In a move that was not altogether unexpected, St. Louis was once again left out of the cities selected for Google’s latest round of fiber Internet expansions. According to Google, cities were selected based on the effort they put into bringing about fiber Internet communities. Google Fiber’s website does not list St. Louis as either an “upcoming fiber city” or a “potential fiber city.”
A few weeks ago, we wrote about a consumer survey that found that FTTH was the most in-demand amenity among young people, surpassing even an in-unit washer and dryer. That same consumer survey also reported some interesting findings concerning FTTH as an opportunity for the owners of multiple-dwelling-unit properties (MDUs).
Hurricane Electric, one of the largest providers of wholesale broadband that you’ve probably never heard of, is now partnering with Arch Fiber Networks to offer cost-effective Internet connections to St. Louis businesses.
A survey conducted this past summer by the independent research group RVA LLC determined that owners of multiple-dwelling-unit (MDUs) properties could be missing out on a key demographic by not investing in better broadband speeds.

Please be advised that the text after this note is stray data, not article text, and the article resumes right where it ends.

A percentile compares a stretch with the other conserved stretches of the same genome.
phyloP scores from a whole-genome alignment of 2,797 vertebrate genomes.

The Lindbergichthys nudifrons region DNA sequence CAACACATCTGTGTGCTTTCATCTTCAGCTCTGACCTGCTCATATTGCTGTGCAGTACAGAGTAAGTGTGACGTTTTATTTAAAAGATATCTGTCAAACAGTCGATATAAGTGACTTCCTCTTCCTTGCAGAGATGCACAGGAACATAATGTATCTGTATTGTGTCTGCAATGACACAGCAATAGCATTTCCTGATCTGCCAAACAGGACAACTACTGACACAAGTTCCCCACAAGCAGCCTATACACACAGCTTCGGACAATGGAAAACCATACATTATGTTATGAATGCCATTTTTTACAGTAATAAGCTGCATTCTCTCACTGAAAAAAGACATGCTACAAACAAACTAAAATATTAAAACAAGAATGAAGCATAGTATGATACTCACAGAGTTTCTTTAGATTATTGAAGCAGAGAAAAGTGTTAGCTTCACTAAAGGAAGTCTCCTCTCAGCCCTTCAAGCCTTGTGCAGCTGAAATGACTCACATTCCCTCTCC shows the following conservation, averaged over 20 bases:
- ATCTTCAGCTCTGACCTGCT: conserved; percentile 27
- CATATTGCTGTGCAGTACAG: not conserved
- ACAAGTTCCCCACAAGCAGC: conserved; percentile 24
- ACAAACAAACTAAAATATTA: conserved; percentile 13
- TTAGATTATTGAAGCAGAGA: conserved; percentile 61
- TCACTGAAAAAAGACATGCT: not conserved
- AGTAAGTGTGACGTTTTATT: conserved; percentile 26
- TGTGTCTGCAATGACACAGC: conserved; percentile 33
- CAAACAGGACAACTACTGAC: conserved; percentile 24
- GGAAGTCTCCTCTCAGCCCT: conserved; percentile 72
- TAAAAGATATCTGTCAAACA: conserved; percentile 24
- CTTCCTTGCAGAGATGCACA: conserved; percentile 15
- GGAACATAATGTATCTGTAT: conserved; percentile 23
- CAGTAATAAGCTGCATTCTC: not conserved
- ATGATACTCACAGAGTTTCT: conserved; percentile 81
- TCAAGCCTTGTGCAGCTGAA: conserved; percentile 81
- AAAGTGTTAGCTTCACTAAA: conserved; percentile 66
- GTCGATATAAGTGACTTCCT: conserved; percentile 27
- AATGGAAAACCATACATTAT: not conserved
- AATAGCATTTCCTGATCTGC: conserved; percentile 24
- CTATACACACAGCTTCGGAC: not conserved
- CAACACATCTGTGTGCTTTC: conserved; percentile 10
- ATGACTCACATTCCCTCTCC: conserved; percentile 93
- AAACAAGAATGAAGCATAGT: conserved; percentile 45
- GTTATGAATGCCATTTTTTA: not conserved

We’ve been pounding the pavement speaking with property managers and building owners along Wash Ave., and I think it’s safe to say, you’ll be seeing a LOT more of Arch Fiber.
We are excited to announce a major new expansion in our network coverage area. Arch Fiber Networks is now capable of serving customers along Market and Chestnut Streets in downtown St. Louis. For the many businesses along this route, fiber Internet is now a real, cost-effective connectivity option.
AT&T has decided not to immediately invest in gigabit Internet for the city of St. Louis, due to pending legislation on the issue of net neutrality.
Arch Fiber Networks is extremely excited to announce the addition of two new buildings to its existing fiber network, at 701 Washington Avenue and 100 N. Tucker Boulevard. Arch Fiber will run 12 new fiber cables to the two buildings.
A nonprofit Internet advocacy group, Gig.U, released a report this past August that has us pretty excited. It has us pretty excited because it offers a fresh, principled look at the way we approach this country’s Internet infrastructure. Before we get to the report, a few words about the organization.
We’re happy to announce that we’ve been featured on a hometown construction blog this week. ConstructforStl.org has highlighted our discussion of the benefits of dark fiber, both for cities and for the businesses that light it. You can read the full post, entitled “Enlightening the dark fiber issue,” here.